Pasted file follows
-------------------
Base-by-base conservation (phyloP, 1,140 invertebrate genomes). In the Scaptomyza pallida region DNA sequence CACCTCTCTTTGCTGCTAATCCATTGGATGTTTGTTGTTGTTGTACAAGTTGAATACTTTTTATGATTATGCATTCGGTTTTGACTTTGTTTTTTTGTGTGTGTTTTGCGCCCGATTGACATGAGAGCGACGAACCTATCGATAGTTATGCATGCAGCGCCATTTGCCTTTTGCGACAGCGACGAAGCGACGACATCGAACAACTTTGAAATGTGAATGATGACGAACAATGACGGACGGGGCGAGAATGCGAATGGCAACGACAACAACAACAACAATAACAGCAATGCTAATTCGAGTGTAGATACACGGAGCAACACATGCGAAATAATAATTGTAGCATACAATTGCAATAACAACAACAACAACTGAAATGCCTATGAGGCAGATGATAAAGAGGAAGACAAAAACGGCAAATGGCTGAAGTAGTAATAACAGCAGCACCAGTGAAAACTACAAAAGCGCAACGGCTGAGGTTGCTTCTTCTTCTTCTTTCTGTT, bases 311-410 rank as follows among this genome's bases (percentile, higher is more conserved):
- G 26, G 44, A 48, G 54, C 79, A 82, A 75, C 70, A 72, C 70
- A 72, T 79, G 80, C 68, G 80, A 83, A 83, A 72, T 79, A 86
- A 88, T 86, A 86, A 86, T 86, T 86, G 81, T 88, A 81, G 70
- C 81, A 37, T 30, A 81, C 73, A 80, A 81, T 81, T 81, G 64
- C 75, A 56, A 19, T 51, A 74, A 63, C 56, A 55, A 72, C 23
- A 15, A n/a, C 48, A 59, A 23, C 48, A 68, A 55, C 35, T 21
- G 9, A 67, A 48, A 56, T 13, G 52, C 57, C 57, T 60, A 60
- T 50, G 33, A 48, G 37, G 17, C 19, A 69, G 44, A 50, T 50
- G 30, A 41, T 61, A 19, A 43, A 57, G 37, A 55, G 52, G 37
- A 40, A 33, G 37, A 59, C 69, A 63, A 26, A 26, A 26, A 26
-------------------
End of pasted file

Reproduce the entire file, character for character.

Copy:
Base-by-base conservation (phyloP, 1,140 invertebrate genomes). In the Scaptomyza pallida region DNA sequence CACCTCTCTTTGCTGCTAATCCATTGGATGTTTGTTGTTGTTGTACAAGTTGAATACTTTTTATGATTATGCATTCGGTTTTGACTTTGTTTTTTTGTGTGTGTTTTGCGCCCGATTGACATGAGAGCGACGAACCTATCGATAGTTATGCATGCAGCGCCATTTGCCTTTTGCGACAGCGACGAAGCGACGACATCGAACAACTTTGAAATGTGAATGATGACGAACAATGACGGACGGGGCGAGAATGCGAATGGCAACGACAACAACAACAACAATAACAGCAATGCTAATTCGAGTGTAGATACACGGAGCAACACATGCGAAATAATAATTGTAGCATACAATTGCAATAACAACAACAACAACTGAAATGCCTATGAGGCAGATGATAAAGAGGAAGACAAAAACGGCAAATGGCTGAAGTAGTAATAACAGCAGCACCAGTGAAAACTACAAAAGCGCAACGGCTGAGGTTGCTTCTTCTTCTTCTTTCTGTT, bases 311-410 rank as follows among this genome's bases (percentile, higher is more conserved):
- G 26, G 44, A 48, G 54, C 79, A 82, A 75, C 70, A 72, C 70
- A 72, T 79, G 80, C 68, G 80, A 83, A 83, A 72, T 79, A 86
- A 88, T 86, A 86, A 86, T 86, T 86, G 81, T 88, A 81, G 70
- C 81, A 37, T 30, A 81, C 73, A 80, A 81, T 81, T 81, G 64
- C 75, A 56, A 19, T 51, A 74, A 63, C 56, A 55, A 72, C 23
- A 15, A n/a, C 48, A 59, A 23, C 48, A 68, A 55, C 35, T 21
- G 9, A 67, A 48, A 56, T 13, G 52, C 57, C 57, T 60, A 60
- T 50, G 33, A 48, G 37, G 17, C 19, A 69, G 44, A 50, T 50
- G 30, A 41, T 61, A 19, A 43, A 57, G 37, A 55, G 52, G 37
- A 40, A 33, G 37, A 59, C 69, A 63, A 26, A 26, A 26, A 26